New York Post
Blizzard of blahs
FIRST rule of staying alive on a remote, icy mountain: Be hot.
Oh, I don’t mean your internal body temperature — that comes later. Step one is that you must be physically alluring. Gorgeous, really. Average Janes and Joes, prepare to meet your doom.
Kate Winslet and Idris Elba prove this essential dictum in “The Mountain Between Us,” a wilderness survival romance that makes subzero weather, blizzards and broken limbs seem as taxing as a train delay.
How do these A-listers find themselves stranded in the Rockies? In a rush to get home to New York for her wedding, Winslet’s character charters a private flight from Denver, and takes along Elba, another grounded traveler. Their pilot has a stroke midair — dang! — and the plane goes down, along with the pilot’s pup, an adorable golden retriever. (Just in case pet lovers have been triggered, this film includes no devastating doggy moments.)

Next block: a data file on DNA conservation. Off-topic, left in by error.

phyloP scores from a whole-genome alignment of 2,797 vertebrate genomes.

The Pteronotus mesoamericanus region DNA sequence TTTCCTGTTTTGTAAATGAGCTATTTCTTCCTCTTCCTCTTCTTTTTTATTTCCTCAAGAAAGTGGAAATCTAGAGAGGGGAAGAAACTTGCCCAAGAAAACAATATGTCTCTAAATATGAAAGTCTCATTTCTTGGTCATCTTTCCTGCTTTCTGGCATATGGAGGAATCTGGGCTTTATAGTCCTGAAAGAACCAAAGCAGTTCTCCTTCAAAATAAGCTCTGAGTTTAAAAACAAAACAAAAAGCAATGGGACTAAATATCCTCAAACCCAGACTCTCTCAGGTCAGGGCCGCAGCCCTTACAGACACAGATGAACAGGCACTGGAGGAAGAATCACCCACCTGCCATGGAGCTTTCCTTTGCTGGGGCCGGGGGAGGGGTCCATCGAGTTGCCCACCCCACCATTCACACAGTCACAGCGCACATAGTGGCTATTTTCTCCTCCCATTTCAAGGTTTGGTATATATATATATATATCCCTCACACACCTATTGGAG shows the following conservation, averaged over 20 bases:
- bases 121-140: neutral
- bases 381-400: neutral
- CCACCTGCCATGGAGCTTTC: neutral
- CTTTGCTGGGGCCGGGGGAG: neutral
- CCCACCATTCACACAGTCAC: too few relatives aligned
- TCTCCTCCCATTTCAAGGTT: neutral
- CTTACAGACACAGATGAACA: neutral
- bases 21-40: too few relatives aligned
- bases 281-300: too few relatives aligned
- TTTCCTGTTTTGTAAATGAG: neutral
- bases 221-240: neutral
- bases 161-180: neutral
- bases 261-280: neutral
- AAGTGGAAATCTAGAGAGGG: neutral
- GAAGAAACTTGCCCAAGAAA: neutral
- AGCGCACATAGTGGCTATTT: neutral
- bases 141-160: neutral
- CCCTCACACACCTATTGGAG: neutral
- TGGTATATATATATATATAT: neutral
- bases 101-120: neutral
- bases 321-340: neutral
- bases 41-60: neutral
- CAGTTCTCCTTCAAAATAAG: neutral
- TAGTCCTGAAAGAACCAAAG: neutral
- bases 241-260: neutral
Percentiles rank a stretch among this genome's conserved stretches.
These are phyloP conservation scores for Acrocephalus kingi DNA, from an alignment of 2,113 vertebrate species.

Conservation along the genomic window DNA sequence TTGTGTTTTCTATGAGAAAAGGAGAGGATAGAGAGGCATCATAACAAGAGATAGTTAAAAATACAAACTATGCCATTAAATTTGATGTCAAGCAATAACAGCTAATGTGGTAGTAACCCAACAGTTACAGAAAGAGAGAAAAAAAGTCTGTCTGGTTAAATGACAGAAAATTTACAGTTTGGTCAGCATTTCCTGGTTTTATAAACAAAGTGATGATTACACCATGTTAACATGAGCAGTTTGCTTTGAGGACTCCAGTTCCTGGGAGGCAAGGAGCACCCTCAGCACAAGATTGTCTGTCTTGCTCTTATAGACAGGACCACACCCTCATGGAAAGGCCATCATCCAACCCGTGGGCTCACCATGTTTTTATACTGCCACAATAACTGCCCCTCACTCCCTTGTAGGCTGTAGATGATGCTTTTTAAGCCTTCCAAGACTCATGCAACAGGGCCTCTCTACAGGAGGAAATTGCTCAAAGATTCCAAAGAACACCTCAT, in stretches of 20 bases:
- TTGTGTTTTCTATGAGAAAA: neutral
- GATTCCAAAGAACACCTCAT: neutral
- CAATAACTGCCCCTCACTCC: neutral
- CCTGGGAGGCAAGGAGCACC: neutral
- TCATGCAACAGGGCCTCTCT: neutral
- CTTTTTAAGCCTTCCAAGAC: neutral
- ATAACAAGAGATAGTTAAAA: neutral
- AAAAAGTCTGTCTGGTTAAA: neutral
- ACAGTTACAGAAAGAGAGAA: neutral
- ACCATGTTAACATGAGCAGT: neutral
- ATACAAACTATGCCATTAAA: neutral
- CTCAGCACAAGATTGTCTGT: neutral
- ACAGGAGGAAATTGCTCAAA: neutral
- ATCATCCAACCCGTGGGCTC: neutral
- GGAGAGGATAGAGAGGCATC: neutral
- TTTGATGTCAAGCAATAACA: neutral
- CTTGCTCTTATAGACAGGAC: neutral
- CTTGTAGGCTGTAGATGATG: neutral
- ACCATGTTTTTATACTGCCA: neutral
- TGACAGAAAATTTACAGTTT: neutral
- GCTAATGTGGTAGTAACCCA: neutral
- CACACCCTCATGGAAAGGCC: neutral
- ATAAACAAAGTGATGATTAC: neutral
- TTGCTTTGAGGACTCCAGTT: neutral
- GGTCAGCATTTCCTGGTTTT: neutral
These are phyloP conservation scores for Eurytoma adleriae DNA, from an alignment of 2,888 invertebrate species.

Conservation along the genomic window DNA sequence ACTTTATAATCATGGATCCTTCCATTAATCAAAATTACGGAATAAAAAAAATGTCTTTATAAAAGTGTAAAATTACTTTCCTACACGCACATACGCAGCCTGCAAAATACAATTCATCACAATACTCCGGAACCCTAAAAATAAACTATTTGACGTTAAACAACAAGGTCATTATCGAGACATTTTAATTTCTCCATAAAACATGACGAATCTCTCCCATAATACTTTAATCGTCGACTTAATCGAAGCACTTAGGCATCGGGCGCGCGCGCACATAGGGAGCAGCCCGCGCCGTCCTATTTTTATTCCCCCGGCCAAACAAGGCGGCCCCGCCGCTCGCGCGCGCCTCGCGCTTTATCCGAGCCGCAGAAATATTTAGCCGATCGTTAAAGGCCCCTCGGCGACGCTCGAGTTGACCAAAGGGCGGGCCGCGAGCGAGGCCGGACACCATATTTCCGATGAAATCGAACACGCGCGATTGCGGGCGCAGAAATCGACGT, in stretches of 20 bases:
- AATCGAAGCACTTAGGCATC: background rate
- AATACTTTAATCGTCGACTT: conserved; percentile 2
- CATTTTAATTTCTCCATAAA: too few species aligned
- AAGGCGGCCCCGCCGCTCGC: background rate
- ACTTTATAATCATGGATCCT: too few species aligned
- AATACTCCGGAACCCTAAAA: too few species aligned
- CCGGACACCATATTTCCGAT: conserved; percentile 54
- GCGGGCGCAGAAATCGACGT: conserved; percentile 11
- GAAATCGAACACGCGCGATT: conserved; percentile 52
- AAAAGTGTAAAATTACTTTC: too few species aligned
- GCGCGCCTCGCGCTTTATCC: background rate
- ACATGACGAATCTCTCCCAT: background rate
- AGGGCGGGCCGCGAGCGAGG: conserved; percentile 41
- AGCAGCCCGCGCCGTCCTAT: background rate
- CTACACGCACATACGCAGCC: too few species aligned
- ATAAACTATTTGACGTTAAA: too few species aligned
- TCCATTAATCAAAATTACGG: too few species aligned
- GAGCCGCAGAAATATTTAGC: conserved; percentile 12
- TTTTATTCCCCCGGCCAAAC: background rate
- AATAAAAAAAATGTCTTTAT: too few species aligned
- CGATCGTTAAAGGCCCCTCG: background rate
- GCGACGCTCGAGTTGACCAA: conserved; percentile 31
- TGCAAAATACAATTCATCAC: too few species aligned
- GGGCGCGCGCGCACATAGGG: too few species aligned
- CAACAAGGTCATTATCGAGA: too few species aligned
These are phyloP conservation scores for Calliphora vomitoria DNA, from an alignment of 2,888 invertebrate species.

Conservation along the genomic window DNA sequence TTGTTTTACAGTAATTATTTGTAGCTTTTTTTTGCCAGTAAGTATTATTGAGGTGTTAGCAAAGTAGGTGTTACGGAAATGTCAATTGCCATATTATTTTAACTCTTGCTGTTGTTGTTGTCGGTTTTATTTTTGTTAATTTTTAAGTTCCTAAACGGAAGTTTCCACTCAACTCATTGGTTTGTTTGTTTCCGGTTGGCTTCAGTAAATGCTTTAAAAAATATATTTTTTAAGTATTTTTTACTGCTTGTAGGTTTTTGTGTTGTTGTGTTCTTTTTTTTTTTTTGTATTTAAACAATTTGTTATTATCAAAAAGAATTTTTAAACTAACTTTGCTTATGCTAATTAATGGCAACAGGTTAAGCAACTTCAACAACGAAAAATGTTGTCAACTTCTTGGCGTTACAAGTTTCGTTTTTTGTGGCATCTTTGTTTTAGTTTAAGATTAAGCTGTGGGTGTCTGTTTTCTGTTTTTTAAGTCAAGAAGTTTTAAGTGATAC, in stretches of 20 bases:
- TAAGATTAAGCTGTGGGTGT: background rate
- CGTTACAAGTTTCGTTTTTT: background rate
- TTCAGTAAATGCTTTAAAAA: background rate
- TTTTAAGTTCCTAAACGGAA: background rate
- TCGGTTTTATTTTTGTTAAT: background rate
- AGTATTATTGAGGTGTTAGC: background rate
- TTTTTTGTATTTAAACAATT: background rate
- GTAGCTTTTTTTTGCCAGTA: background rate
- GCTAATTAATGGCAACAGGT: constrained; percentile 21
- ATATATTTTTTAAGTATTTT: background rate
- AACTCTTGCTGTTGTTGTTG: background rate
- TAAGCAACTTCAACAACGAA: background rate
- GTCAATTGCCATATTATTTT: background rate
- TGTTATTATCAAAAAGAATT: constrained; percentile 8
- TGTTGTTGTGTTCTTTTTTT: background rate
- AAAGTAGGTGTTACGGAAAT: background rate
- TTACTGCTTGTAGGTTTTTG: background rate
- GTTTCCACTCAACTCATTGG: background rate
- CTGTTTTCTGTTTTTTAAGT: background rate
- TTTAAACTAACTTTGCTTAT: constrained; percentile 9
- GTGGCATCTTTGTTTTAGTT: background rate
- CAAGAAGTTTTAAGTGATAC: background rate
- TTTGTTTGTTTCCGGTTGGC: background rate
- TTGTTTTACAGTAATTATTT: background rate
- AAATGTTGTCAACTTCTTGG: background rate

Winslet is a photojournalist who was working out West “shooting skinheads,” and Elba is a neurosurgeon who relies on logic. Naturally, she advo- cates for the heart, which he calls just “a muscle,” and Elba goes gung-ho for the brain. The audience, meanwhile, wishes the film genuinely had either.
The pair and their canine compatriot eventually discover an abandoned cabin — phew! — and the sort of activities that usually go down in a hidden love nest go down, much to the audience’s delight. Hint: “Draw me like one of your French girls.”
One positive: The last time we saw Winslet this chilly, she was clinging onto a floating door in the middle of the Atlantic Ocean, whispering, “Don’t let go, Jack.” “Mountain” is a nice “Titanic” throwback.
Wow, I actually miss James Cameron’s dialogue.